Wednesday, July 05, 2006

Hamas (part 2)

When Hamas won the elections in Palestine I wrote that they would eventually lighten up their rhetoric against Israel...and they did. They were only a week ago ready to forge documents that actually recognized Israel's right to exist. Hardly anyone believes that they were actually sincere, but this is still the first step in diplomacy. For the words 'diplomacy' and 'Hamas' to be used in the same sentence is still a step forward.

Now militants have captured an Israeli soldier and will let him return to his homeland alive if the Israelis let go 1000 Palestinian prisoners. This was an opportunity for Hamas to shine in the eyes of the world. They could have and should have turned up ever stone to find this soldier and return him to Israel. If they had done this they would established themselves as a Government that respects the rule of law and would have bolstered their position to negotiate for the release of these same Palestinian prisoners.

Instead they hemmed and hawed and provided no real assistance and as a result they have tanks lined up on their Gaza border and will probably be invaded soon.

Hamas did lighten up. Their willingness to have diplomacy with Israel angered loosely connected militants and now their hands are tied. Instead of using their power to restore order they began to make speeches that sounded more like the militants themselves. Hopefully in the coming years Hamas will not just lighten up, but also smarten up.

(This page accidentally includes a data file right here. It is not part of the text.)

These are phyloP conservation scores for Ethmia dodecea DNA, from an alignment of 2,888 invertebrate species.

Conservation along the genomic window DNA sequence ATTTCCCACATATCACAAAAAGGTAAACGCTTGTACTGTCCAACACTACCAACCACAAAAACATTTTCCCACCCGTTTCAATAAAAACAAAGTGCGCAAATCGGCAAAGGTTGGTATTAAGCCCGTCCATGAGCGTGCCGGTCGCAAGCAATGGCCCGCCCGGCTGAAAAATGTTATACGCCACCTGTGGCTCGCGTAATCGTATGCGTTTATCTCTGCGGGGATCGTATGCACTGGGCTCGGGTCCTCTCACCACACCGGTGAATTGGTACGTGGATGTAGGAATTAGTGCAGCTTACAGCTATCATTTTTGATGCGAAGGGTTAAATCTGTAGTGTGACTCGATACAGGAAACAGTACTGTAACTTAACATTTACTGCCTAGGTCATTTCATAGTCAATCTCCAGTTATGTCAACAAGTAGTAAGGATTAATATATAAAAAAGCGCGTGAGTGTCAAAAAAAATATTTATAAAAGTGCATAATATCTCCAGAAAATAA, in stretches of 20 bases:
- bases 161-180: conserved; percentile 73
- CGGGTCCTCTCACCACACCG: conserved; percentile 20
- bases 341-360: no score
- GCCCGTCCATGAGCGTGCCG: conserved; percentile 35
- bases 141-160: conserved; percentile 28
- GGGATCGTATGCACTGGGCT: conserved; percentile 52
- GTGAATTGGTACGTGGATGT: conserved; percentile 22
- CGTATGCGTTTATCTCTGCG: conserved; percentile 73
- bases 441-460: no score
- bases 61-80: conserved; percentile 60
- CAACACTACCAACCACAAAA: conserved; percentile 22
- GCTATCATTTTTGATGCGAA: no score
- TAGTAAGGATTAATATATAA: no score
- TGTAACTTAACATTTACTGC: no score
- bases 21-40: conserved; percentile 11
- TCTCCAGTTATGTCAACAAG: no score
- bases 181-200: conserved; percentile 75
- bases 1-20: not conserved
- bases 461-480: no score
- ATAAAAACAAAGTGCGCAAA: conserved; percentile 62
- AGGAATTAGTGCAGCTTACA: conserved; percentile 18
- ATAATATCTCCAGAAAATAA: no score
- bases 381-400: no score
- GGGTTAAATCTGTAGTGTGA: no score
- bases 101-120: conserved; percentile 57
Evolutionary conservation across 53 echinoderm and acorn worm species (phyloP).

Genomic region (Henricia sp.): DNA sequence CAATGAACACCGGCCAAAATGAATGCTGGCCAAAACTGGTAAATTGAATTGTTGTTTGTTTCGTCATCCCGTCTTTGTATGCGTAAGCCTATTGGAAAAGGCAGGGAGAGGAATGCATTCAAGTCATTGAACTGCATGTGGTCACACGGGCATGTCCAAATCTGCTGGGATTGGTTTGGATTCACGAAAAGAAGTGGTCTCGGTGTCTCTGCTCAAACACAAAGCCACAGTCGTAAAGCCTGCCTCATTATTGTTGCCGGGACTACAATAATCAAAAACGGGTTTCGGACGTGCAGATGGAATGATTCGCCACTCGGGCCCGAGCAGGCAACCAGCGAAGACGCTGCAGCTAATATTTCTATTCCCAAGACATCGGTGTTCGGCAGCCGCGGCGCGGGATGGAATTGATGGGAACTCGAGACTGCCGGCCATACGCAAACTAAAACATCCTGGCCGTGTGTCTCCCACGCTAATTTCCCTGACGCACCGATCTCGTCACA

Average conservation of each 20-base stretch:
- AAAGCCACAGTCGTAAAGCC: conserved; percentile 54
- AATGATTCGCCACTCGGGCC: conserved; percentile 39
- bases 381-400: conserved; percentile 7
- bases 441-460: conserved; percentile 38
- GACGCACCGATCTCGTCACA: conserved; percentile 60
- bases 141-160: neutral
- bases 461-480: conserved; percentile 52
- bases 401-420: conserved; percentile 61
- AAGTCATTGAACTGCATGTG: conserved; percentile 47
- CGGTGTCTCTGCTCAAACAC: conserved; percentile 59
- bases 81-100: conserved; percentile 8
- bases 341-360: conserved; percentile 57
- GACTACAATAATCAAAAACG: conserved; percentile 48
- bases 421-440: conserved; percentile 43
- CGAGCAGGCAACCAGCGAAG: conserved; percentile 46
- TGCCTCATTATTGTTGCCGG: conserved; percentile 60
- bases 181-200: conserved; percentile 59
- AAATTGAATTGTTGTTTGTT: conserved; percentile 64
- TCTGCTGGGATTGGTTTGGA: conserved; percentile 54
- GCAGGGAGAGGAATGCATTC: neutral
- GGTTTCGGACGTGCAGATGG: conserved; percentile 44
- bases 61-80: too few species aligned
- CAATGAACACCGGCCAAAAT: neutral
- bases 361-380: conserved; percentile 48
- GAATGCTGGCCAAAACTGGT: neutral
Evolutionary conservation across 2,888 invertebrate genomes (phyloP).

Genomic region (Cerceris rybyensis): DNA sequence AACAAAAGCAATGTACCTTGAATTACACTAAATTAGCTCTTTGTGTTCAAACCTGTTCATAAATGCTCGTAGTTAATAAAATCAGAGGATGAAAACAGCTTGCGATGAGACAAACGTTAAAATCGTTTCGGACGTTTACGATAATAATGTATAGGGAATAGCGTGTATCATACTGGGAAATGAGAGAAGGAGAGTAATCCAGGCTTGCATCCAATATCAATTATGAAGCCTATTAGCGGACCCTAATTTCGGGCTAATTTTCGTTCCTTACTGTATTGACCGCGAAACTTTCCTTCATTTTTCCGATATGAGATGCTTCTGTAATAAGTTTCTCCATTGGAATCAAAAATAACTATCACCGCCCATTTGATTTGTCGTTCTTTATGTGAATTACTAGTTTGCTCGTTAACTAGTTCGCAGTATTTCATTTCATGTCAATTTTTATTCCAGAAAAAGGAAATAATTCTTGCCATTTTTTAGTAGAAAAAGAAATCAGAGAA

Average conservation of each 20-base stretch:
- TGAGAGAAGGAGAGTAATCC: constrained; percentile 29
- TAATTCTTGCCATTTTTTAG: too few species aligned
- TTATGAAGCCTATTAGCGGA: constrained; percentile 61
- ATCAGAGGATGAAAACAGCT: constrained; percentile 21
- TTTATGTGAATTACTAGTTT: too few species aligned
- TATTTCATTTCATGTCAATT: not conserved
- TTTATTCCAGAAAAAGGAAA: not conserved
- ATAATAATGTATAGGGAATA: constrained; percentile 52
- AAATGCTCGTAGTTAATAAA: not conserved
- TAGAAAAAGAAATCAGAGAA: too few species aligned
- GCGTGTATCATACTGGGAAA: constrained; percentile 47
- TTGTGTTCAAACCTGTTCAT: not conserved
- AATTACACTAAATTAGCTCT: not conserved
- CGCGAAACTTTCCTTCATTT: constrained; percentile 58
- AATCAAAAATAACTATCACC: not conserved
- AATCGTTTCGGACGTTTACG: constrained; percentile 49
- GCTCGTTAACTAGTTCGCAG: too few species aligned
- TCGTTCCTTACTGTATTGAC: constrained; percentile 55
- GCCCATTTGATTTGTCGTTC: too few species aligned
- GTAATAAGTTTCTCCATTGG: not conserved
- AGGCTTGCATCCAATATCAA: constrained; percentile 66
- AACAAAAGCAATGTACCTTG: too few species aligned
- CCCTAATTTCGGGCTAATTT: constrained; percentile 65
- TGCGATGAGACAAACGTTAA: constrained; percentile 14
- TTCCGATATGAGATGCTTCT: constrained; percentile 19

1 comment:

Robert the Grump said...

The Palestinians made a statement when they elected Hamas to run their new government.

That statement was; Israel, come kick our asses.

It's typical of the behavior in that part of the world that they cut their noses to spite their face. Totally self-destructive.

I was a little surprised to see Hamas bend a tiny bit on the issue of whether Israel exists or not. Like you, I felt it was a major consession for them, though not enough to do squat for the safety of the region. It's a start, at least.

It's obvious that there are elements over there that neither Hamas or Fatah can control. It would have been a tremendous gesture if they had tried to recover the kidnapped soldier, but also it would have been a political hot potato for Hamas.

What got them elected was partly that they are less corrupt than Fatah, but also they are hard liners. I don't how much they can bend without losing their electorate.

Leaving Gaza was a major consession for Israel, though it was also strategically in their best interests. They should leave the occupied part of Palestine as well, and force the illegal settlers out, but they won't do squat until Hamas shows some willingness to compromise.

I see little hope for the Middle East, but it's not completely hopeless. The IRA more or less has laid down their arms, and that was a miracle of nearly the same scale.